Acknowledgments: Special thanks to Felipe Campos for providing information on the natural history of Atractus touzeti. This account was published with the support of Secretaría Nacional de Educación Superior Ciencia y Tecnología (programa INEDITA; project: Respuestas a la crisis de biodiversidad: la descripción de especies como herramienta de conservación; No 00110378), Programa de las Naciones Unidas (PNUD), and Universidad San Francisco de Quito (USFQ).

Authors: Duvan ZambranoaAffiliation: Universidad del Tolima, Ibagué, Colombia. and Alejandro ArteagabAffiliation: Tropical Herping (TH), Quito, Ecuador.

Photographer: Alejandro ArteagabAffiliation: Tropical Herping (TH), Quito, Ecuador.

How to cite? Zambrano D, Arteaga A (2024) Touzet’s Ground Snake (Atractus touzeti). In: Arteaga A, Bustamante L, Vieira J (Eds) Reptiles of Ecuador: Life in the middle of the world. Available from: DOI: 10.47051/ENOP6664

Literature cited:

  1. Schargel WE, Lamar WW, Passos P, Valencia JH, Cisneros-Heredia DF, Campbell JA (2013) A new giant Atractus (Serpentes: Dipsadidae) from Ecuador, with notes on some other large Amazonian congeners. Zootaxa 3721: 455–474. DOI: 10.11646/zootaxa.3721.5.2
  2. Passos P, Scanferla A, Melo-Sampaio PR, Brito J, Almendariz A (2018) A giant on the ground: another large-bodied Atractus (Serpentes: Dipsadinae) from Ecuadorian Andes, with comments on the dietary specializations of the goo-eaters snakes. Anais da Academia Brasileira de Ciências 91: e20170976. DOI: 10.1590/0001-3765201820170976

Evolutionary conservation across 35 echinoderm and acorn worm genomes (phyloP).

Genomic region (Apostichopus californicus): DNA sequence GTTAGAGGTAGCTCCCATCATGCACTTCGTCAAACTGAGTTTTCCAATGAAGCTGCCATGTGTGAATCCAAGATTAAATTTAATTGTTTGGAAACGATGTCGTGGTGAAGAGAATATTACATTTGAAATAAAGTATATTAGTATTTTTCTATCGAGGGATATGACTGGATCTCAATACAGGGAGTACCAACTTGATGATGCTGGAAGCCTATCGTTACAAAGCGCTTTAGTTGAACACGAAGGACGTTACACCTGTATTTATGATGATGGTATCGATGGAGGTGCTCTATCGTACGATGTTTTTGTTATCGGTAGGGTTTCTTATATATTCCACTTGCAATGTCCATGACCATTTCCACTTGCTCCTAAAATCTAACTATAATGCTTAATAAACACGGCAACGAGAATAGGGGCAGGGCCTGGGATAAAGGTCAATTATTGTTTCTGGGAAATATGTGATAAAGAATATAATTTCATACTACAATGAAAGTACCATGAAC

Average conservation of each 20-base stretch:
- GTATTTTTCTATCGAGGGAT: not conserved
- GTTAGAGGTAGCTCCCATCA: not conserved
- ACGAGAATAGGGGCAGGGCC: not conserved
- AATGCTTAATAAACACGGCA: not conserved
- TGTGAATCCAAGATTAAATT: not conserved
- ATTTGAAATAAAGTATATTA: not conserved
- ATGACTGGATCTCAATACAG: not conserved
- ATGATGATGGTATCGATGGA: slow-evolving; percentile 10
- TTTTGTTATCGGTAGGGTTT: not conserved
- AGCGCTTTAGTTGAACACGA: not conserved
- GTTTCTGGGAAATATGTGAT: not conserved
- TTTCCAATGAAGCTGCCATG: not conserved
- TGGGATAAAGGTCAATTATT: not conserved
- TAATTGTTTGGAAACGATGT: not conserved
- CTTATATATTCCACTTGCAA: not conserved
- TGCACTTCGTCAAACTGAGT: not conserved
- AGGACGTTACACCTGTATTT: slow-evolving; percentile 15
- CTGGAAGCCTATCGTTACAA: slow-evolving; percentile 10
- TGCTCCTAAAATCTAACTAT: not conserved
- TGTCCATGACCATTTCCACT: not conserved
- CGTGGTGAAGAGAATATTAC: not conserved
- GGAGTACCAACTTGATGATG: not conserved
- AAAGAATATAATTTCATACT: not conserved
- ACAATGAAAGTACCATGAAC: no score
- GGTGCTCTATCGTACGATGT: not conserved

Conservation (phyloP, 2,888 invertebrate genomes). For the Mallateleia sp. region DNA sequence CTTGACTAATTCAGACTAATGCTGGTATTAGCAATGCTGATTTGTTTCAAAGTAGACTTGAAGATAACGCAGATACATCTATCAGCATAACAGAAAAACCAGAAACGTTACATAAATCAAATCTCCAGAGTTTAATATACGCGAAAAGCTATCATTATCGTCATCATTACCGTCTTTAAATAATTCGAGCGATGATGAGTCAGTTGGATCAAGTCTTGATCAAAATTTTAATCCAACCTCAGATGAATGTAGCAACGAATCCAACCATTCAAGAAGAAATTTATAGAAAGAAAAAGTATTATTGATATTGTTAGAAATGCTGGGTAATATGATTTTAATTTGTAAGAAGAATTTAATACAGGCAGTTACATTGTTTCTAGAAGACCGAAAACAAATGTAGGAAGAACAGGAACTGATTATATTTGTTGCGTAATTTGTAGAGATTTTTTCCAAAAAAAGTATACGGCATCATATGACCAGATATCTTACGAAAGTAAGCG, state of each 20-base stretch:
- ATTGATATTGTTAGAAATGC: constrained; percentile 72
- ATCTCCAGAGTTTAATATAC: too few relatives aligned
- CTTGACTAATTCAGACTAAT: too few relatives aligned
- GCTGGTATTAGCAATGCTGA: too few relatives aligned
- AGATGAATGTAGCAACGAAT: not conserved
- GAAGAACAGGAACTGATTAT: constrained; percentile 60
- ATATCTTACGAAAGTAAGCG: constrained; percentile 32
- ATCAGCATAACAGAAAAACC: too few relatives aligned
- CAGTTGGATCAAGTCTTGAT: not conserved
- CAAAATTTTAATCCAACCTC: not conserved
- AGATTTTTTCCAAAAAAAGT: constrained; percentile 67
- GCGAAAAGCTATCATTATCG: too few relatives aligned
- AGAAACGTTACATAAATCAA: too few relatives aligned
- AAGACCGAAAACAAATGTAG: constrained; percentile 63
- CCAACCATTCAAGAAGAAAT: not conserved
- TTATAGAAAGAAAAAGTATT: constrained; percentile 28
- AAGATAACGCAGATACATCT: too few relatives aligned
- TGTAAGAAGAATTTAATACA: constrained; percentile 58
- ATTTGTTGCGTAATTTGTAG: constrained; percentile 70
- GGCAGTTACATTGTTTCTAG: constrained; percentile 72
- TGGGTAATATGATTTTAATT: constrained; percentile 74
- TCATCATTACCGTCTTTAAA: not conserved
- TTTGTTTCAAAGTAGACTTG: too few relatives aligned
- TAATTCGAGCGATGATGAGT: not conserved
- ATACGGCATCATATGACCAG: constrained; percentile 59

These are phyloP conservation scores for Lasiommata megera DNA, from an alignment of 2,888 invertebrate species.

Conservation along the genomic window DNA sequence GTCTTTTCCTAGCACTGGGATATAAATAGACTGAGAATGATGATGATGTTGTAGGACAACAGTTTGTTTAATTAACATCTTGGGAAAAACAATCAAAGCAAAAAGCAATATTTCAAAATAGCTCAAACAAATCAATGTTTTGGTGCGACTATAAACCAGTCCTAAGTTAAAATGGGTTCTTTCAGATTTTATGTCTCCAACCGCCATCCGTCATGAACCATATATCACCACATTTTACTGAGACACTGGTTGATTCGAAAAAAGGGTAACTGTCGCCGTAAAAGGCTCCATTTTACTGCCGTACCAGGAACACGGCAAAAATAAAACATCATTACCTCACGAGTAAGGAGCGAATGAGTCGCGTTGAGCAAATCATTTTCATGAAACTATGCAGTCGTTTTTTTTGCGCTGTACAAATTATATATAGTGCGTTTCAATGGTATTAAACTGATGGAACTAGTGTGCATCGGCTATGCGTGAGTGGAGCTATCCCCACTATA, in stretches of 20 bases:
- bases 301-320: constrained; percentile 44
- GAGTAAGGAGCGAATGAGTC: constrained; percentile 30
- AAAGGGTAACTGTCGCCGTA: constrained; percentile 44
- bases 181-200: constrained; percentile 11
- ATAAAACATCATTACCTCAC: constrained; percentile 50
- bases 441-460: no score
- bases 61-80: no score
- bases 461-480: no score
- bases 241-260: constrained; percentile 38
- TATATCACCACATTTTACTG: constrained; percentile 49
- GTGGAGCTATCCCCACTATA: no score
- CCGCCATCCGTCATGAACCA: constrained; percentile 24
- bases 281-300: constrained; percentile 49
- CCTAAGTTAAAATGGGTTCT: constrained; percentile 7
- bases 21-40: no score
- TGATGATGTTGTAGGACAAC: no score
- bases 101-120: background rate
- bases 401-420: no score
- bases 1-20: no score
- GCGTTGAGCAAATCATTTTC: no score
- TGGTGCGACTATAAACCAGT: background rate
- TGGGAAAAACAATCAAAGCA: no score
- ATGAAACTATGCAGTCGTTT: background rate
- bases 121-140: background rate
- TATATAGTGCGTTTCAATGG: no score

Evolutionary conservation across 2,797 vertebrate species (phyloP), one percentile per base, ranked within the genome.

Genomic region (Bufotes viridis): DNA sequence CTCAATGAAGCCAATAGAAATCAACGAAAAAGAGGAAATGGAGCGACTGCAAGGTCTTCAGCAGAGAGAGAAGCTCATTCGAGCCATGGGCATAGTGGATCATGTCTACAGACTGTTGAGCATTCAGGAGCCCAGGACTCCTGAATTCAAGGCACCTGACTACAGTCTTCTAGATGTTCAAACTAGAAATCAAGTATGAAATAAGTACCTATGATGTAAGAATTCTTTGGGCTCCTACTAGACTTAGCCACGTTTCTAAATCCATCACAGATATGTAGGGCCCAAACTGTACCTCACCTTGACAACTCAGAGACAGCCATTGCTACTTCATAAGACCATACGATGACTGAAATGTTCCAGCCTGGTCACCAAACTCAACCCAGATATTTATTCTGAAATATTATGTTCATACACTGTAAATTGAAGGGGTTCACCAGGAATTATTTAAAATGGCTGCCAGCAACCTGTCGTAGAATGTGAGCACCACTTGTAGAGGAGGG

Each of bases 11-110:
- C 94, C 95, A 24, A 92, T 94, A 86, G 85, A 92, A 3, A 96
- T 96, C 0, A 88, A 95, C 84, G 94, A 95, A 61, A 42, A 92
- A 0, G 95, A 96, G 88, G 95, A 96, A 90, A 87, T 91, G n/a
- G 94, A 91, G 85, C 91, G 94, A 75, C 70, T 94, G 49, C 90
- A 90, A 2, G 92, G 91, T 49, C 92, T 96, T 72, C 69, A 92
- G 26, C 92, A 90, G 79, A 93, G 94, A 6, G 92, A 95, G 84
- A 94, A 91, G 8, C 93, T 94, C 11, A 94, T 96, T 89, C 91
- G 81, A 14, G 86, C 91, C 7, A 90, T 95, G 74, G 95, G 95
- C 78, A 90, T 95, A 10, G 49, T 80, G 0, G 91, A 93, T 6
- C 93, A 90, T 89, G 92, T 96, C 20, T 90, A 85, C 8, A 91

3. Field notes, Reptiles of Ecuador book project.
  4. Photo by Roger Ahlman.
  5. Felipe Campos, pers. comm.
  6. Martins M, Oliveira ME (1998) Natural history of snakes in forests of the Manaus region, Central Amazonia, Brazil. Herpetological Natural History 6: 78–150.
  7. Martins M, Marques OAV, Sazima I (2008) How to be arboreal and diurnal and still stay alive: microhabitat use, time of activity, and defense in neotropical forest snakes. South American Journal of Herpetology 3: 58–67. DOI: 10.2994/1808-9798(2008)3[58:HTBAAD]2.0.CO;2
  8. Reyes-Puig C (2015) Un método integrativo para evaluar el estado de conservación de las especies y su aplicación a los reptiles del Ecuador. MSc thesis, Pontificia Universidad Católica del Ecuador, 73 pp.
  9. Cisneros-Heredia DF, Valencia J, Almendáriz A (2020) Atractus touzeti. The IUCN Red List of threatened species. Available from: DOI: 10.2305/IUCN.UK.2020-3.RLTS.T50951164A54447689.en
  10. Unpublished data by Alejandro Arteaga.
  11. Woodward SP, Tate R (1830) A manual of the Mollusca: being a treatise on recent and fossil shells. C. Lockwood and Company, London, 750 pp.
  12. Beekes R (2010) Etymological dictionary of Greek. Brill, Boston, 1808 pp.
  13. Duponchel P, Chevrolat L (1849) Atractus. In: d’Orbigny CD (Ed) Dictionnaire universel d’histoire naturelle. MM. Renard, Martinet et Cie., Paris, 312.

Appendix 1: Locality data used to create the distribution map of Atractus touzeti in Ecuador (Fig. 2). Go to the section on symbols and abbreviations for a list of acronyms used. Asterisk (*) indicates type locality.

EcuadorNapoCosangaiNaturalist; photo examined
EcuadorNapoEl Cacerito AmazónicoReptiles of Ecuador book database
EcuadorNapoGuacamayos–CocodriloThis work; Fig. 1
EcuadorNapoReserva Colonso-ChalupasiNaturalist; photo examined
EcuadorNapoSendero Guacamayos, 1.2 km NE ofiNaturalist; photo examined
EcuadorNapoVinillosJose Simbaña, pers. comm.
EcuadorNapoVirgen de Guacamayos*Schargel et al. 2013